“The inference is they did it deliberately outside the Station to make it even better on social media. They are an absolute disgrace to do that in public and to do it in front of their children,” Judge Fahy said.
This is a shortened preview version of this court report. To read the article in full, see this week’s Galway City Tribune. You can buy a digital edition HERE.
Cycle plans for Galway City get bumpy ride from councillors
From this week’s Galway City Tribune – A €24 million plan to transform the greater urban area into a cycle friendly zone got a bumpy ride when introduced to city councillors at a meeting this week.
Councillors were presented with four consultants’ report outlining a framework for the narrowing of many city roads to facilitate cycle lanes and better pedestrian access.
However, several councillors hit out at the way the cycling proposals which were presented to them just hours before their scheduled meeting.
Former Mayor of Galway, Cllr Frank Fahey (FG) said that it just wasn’t good enough to have to consider such detailed proposals on city transport issues after only being emailed the details that morning shortly after 11am.
Cllr Declan McDonnell (Ind), said that there was no joined-up thinking as regards the proposals and he asked if the residents of the east side of the city were consulted about what was being proposed.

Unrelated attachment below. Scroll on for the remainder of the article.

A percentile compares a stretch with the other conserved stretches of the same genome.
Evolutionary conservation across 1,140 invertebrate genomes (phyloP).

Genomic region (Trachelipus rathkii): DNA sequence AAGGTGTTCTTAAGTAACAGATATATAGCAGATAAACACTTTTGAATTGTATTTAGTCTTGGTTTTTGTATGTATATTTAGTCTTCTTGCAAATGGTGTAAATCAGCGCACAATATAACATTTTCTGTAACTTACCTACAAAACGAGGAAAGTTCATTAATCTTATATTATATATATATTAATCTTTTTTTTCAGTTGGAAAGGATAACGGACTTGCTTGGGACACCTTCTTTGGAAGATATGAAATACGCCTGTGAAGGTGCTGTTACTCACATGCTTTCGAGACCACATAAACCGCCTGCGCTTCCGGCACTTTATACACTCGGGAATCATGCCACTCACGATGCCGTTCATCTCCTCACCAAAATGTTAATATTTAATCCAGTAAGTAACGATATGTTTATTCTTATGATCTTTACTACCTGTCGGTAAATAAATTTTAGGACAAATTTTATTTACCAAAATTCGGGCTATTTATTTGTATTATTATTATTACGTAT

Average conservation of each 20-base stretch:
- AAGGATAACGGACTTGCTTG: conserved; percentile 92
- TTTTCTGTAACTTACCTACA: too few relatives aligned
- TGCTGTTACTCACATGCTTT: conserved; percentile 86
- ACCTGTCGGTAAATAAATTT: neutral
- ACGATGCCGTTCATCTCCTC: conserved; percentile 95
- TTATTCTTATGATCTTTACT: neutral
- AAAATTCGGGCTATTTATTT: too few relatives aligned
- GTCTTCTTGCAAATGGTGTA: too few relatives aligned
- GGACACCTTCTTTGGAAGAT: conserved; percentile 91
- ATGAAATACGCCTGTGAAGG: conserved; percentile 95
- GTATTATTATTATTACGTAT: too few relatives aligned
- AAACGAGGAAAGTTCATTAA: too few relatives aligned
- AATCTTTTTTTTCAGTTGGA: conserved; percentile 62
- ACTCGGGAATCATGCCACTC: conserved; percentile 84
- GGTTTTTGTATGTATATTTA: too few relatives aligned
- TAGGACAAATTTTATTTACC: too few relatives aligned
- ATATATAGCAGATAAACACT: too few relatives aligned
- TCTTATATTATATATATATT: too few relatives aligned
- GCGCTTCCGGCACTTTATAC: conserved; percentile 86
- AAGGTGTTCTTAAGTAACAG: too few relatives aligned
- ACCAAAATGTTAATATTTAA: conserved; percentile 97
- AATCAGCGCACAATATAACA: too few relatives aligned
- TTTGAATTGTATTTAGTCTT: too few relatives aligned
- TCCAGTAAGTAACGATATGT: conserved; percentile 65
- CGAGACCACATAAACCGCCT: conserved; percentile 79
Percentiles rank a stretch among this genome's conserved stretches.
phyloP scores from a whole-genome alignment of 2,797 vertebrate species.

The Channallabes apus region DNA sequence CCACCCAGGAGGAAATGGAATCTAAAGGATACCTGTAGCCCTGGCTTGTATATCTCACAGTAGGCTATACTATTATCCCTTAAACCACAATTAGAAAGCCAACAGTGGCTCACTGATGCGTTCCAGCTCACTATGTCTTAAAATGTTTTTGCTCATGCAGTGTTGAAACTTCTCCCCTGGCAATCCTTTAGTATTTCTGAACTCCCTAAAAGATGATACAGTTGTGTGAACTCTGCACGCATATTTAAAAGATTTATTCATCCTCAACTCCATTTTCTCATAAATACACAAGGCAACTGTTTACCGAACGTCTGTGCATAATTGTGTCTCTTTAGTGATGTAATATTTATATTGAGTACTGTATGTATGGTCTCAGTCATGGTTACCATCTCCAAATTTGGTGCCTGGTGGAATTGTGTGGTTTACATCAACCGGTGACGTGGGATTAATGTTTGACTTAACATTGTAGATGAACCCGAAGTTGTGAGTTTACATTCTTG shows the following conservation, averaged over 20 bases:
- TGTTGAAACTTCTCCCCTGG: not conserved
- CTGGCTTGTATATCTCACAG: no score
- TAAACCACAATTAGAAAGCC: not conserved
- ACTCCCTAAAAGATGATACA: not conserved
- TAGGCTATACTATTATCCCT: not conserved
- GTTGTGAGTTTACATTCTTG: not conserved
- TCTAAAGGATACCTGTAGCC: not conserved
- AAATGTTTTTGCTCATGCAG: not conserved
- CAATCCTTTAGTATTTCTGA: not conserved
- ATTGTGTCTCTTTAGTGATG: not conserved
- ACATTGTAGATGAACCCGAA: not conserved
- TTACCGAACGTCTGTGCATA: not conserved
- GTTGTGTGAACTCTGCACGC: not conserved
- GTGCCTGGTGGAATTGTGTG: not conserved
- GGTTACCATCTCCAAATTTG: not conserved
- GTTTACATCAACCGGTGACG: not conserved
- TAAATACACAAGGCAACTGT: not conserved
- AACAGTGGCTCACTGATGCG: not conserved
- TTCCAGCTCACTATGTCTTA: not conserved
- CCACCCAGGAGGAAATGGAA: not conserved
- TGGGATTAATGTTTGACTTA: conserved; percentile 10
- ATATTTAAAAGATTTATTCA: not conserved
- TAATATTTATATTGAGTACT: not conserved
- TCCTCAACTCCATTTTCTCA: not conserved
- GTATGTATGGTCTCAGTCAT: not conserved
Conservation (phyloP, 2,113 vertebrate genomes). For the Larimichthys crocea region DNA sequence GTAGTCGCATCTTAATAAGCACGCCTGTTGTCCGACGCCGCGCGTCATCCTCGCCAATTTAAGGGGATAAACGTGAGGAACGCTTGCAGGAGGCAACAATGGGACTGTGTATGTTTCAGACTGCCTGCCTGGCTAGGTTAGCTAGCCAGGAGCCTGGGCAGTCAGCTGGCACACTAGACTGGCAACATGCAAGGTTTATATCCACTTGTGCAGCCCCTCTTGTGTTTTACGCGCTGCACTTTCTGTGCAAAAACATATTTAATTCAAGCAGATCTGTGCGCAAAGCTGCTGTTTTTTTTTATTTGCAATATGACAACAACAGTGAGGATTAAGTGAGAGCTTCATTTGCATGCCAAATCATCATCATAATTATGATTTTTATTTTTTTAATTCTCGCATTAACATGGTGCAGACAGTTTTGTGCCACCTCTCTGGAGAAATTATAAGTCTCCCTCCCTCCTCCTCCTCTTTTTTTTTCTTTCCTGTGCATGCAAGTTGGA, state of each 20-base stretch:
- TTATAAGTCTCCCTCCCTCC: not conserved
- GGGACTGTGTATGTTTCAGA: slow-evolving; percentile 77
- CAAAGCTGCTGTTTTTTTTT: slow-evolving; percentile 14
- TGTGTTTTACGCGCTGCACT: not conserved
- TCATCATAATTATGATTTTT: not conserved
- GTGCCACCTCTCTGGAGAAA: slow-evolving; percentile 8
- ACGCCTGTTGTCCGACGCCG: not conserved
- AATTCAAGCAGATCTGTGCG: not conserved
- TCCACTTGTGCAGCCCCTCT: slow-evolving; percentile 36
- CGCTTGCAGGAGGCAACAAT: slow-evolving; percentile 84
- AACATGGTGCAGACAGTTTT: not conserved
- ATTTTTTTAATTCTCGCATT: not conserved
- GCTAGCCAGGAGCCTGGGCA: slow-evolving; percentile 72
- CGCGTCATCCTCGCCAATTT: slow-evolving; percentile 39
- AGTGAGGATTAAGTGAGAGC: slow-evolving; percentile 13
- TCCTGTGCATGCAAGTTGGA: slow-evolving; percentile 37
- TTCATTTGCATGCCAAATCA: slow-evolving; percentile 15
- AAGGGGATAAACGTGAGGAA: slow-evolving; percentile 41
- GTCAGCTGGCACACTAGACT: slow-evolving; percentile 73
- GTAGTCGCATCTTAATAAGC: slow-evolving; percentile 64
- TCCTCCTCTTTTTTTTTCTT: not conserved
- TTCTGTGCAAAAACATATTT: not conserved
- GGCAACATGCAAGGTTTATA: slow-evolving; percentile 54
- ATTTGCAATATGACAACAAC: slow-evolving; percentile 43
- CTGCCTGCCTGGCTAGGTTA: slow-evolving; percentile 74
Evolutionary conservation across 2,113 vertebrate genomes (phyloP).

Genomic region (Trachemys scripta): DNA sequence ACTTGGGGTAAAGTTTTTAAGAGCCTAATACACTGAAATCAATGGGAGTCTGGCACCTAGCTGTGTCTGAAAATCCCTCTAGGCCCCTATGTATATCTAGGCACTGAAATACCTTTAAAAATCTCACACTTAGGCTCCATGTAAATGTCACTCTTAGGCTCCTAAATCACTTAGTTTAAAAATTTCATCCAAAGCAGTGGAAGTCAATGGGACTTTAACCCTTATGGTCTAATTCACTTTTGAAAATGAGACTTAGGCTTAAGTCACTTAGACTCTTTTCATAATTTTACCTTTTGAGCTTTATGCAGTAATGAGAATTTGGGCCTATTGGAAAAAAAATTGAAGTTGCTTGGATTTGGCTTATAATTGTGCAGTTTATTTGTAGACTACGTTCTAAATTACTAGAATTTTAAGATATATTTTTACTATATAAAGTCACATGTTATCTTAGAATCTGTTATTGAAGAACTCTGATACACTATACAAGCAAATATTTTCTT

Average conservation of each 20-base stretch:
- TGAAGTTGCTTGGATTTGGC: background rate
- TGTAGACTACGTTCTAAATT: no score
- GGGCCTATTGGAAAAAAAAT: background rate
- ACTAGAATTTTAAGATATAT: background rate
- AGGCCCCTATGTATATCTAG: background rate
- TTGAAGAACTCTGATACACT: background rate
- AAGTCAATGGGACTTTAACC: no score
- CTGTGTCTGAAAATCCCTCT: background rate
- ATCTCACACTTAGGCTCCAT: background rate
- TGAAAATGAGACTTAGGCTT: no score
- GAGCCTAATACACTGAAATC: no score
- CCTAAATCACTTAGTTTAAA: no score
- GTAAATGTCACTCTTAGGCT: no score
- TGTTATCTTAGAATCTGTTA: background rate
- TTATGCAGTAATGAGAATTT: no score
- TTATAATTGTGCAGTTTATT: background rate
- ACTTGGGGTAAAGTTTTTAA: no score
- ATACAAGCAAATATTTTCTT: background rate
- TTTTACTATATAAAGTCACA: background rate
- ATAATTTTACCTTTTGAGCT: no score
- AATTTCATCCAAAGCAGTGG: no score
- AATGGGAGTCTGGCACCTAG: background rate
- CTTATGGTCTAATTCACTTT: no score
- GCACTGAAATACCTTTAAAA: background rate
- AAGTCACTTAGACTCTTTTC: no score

“There is a real issue here with communication and consultation. We have businesses in Salthill that are down €25 million in terms of their business turnover and yet there was no consultation with them. It’s absolutely crazy going forward with no consultation,” said Cllr McDonnell.
Independent Knocknacarra councillor, Donal Lyons said that he had only received these detailed consultants’ reports just four hours before the meeting – he also wanted to know why Salthill was being treated differently to other areas.
This is a shortened preview version of this article. To read extensive coverage of the proposals, see this week’s Galway City Tribune. You can buy a digital edition HERE.
Four-storey apartment block planned at Renmore cottage site
Planning permission has been sought to construct a four-storey apartment block and three two-storey homes on a 0.8-acre site off the Renmore Road.
K King Construction Ltd is proposing to demolish the existing cottage at 78 Renmore Road to create access to the site, which backs onto Nolan Park.
The plans include 19 residential units in all, consisting of three detached four-bed houses to the south of the site, adjacent to Dún na Mara; 10 two-bed apartments and six one-bed apartments, to be accessed by a new vehicular entrance road where the cottage currently stands.
According to the planning application, the development would provide “a positive net gain of new residential units on an under-utilised infill plot” on lands which are zoned ‘Residential’ in the City Development Plan.
Some 22 car parking spaces are to be provided on-site – two for each detached house and one space per apartment unit; in addition, 34 covered bicycle parking spaces are provided for.
Each apartment will have a balcony while a children’s playground is proposed for an area south of the apartment block.
The materials and finish of the buildings are to be similar to those used in the adjacent Dún na Mara development that was completed in recent years by the same developer.
The development would include provision for new pedestrian access for residents to Nolan Park/Renmore Playing Fields by utilising “previously inaccessible” recreation and amenity lands.
This is a shortened preview version of this article. To read it in full, see this week’s Galway City Tribune. You can buy a digital edition HERE.